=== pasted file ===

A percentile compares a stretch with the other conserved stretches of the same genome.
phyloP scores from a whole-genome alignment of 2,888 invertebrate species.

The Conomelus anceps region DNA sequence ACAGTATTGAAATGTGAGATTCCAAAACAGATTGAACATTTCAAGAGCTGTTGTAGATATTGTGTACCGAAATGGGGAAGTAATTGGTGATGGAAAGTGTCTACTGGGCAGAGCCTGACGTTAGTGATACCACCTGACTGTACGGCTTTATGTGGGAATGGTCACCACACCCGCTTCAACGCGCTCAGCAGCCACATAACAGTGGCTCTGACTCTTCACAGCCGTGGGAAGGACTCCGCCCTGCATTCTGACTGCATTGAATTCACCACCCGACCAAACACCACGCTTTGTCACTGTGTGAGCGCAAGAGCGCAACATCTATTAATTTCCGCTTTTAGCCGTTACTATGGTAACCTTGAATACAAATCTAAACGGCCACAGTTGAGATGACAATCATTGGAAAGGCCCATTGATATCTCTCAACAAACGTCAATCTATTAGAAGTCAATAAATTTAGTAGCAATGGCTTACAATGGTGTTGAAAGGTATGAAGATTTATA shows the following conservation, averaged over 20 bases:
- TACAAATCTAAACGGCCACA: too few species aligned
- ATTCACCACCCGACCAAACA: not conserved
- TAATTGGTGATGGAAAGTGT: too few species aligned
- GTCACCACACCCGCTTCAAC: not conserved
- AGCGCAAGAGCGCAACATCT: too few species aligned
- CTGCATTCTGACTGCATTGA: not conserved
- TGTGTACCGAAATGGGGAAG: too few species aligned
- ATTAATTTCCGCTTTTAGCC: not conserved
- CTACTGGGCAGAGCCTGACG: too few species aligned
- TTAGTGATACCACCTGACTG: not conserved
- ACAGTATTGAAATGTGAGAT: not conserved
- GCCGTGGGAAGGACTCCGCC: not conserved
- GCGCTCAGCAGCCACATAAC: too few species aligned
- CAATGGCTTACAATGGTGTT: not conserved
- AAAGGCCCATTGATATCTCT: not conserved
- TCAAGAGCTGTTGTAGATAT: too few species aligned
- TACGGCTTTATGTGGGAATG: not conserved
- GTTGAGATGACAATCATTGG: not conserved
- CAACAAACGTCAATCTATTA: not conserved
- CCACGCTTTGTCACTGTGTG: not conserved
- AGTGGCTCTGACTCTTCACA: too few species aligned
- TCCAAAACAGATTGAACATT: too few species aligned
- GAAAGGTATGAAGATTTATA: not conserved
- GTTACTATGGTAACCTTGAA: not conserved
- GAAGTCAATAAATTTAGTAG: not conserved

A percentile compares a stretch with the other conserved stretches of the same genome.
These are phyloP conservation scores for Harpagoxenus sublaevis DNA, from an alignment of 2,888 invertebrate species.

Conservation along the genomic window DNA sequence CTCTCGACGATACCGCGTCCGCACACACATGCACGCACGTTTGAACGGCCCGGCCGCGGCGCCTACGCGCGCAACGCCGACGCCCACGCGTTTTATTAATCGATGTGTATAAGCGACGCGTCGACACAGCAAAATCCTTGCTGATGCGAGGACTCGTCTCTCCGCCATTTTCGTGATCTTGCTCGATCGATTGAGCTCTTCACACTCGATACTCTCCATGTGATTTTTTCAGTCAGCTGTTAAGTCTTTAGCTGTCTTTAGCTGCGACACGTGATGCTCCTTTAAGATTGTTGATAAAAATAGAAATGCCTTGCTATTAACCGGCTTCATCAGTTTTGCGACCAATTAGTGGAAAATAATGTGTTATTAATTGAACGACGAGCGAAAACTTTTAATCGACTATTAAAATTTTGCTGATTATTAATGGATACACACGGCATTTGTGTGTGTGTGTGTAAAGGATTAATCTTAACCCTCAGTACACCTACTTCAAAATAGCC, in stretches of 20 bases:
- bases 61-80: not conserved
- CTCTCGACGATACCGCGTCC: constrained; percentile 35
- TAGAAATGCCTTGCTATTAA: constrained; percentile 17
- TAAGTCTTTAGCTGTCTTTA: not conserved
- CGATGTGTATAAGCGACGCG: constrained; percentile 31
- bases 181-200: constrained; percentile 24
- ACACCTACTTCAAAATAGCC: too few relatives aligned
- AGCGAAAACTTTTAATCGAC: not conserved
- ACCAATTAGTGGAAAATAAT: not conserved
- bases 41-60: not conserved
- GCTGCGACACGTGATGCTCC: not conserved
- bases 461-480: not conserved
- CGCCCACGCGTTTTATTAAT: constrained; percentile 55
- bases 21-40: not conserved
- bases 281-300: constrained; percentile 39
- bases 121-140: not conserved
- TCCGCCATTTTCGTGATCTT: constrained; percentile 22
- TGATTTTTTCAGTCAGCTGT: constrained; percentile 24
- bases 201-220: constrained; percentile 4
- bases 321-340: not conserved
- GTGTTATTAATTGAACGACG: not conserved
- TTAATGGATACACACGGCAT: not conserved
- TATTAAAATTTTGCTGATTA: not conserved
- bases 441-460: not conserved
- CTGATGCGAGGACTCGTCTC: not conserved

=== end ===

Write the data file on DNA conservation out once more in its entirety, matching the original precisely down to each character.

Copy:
A percentile compares a stretch with the other conserved stretches of the same genome.
phyloP scores from a whole-genome alignment of 2,888 invertebrate species.

The Conomelus anceps region DNA sequence ACAGTATTGAAATGTGAGATTCCAAAACAGATTGAACATTTCAAGAGCTGTTGTAGATATTGTGTACCGAAATGGGGAAGTAATTGGTGATGGAAAGTGTCTACTGGGCAGAGCCTGACGTTAGTGATACCACCTGACTGTACGGCTTTATGTGGGAATGGTCACCACACCCGCTTCAACGCGCTCAGCAGCCACATAACAGTGGCTCTGACTCTTCACAGCCGTGGGAAGGACTCCGCCCTGCATTCTGACTGCATTGAATTCACCACCCGACCAAACACCACGCTTTGTCACTGTGTGAGCGCAAGAGCGCAACATCTATTAATTTCCGCTTTTAGCCGTTACTATGGTAACCTTGAATACAAATCTAAACGGCCACAGTTGAGATGACAATCATTGGAAAGGCCCATTGATATCTCTCAACAAACGTCAATCTATTAGAAGTCAATAAATTTAGTAGCAATGGCTTACAATGGTGTTGAAAGGTATGAAGATTTATA shows the following conservation, averaged over 20 bases:
- TACAAATCTAAACGGCCACA: too few species aligned
- ATTCACCACCCGACCAAACA: not conserved
- TAATTGGTGATGGAAAGTGT: too few species aligned
- GTCACCACACCCGCTTCAAC: not conserved
- AGCGCAAGAGCGCAACATCT: too few species aligned
- CTGCATTCTGACTGCATTGA: not conserved
- TGTGTACCGAAATGGGGAAG: too few species aligned
- ATTAATTTCCGCTTTTAGCC: not conserved
- CTACTGGGCAGAGCCTGACG: too few species aligned
- TTAGTGATACCACCTGACTG: not conserved
- ACAGTATTGAAATGTGAGAT: not conserved
- GCCGTGGGAAGGACTCCGCC: not conserved
- GCGCTCAGCAGCCACATAAC: too few species aligned
- CAATGGCTTACAATGGTGTT: not conserved
- AAAGGCCCATTGATATCTCT: not conserved
- TCAAGAGCTGTTGTAGATAT: too few species aligned
- TACGGCTTTATGTGGGAATG: not conserved
- GTTGAGATGACAATCATTGG: not conserved
- CAACAAACGTCAATCTATTA: not conserved
- CCACGCTTTGTCACTGTGTG: not conserved
- AGTGGCTCTGACTCTTCACA: too few species aligned
- TCCAAAACAGATTGAACATT: too few species aligned
- GAAAGGTATGAAGATTTATA: not conserved
- GTTACTATGGTAACCTTGAA: not conserved
- GAAGTCAATAAATTTAGTAG: not conserved

A percentile compares a stretch with the other conserved stretches of the same genome.
These are phyloP conservation scores for Harpagoxenus sublaevis DNA, from an alignment of 2,888 invertebrate species.

Conservation along the genomic window DNA sequence CTCTCGACGATACCGCGTCCGCACACACATGCACGCACGTTTGAACGGCCCGGCCGCGGCGCCTACGCGCGCAACGCCGACGCCCACGCGTTTTATTAATCGATGTGTATAAGCGACGCGTCGACACAGCAAAATCCTTGCTGATGCGAGGACTCGTCTCTCCGCCATTTTCGTGATCTTGCTCGATCGATTGAGCTCTTCACACTCGATACTCTCCATGTGATTTTTTCAGTCAGCTGTTAAGTCTTTAGCTGTCTTTAGCTGCGACACGTGATGCTCCTTTAAGATTGTTGATAAAAATAGAAATGCCTTGCTATTAACCGGCTTCATCAGTTTTGCGACCAATTAGTGGAAAATAATGTGTTATTAATTGAACGACGAGCGAAAACTTTTAATCGACTATTAAAATTTTGCTGATTATTAATGGATACACACGGCATTTGTGTGTGTGTGTGTAAAGGATTAATCTTAACCCTCAGTACACCTACTTCAAAATAGCC, in stretches of 20 bases:
- bases 61-80: not conserved
- CTCTCGACGATACCGCGTCC: constrained; percentile 35
- TAGAAATGCCTTGCTATTAA: constrained; percentile 17
- TAAGTCTTTAGCTGTCTTTA: not conserved
- CGATGTGTATAAGCGACGCG: constrained; percentile 31
- bases 181-200: constrained; percentile 24
- ACACCTACTTCAAAATAGCC: too few relatives aligned
- AGCGAAAACTTTTAATCGAC: not conserved
- ACCAATTAGTGGAAAATAAT: not conserved
- bases 41-60: not conserved
- GCTGCGACACGTGATGCTCC: not conserved
- bases 461-480: not conserved
- CGCCCACGCGTTTTATTAAT: constrained; percentile 55
- bases 21-40: not conserved
- bases 281-300: constrained; percentile 39
- bases 121-140: not conserved
- TCCGCCATTTTCGTGATCTT: constrained; percentile 22
- TGATTTTTTCAGTCAGCTGT: constrained; percentile 24
- bases 201-220: constrained; percentile 4
- bases 321-340: not conserved
- GTGTTATTAATTGAACGACG: not conserved
- TTAATGGATACACACGGCAT: not conserved
- TATTAAAATTTTGCTGATTA: not conserved
- bases 441-460: not conserved
- CTGATGCGAGGACTCGTCTC: not conserved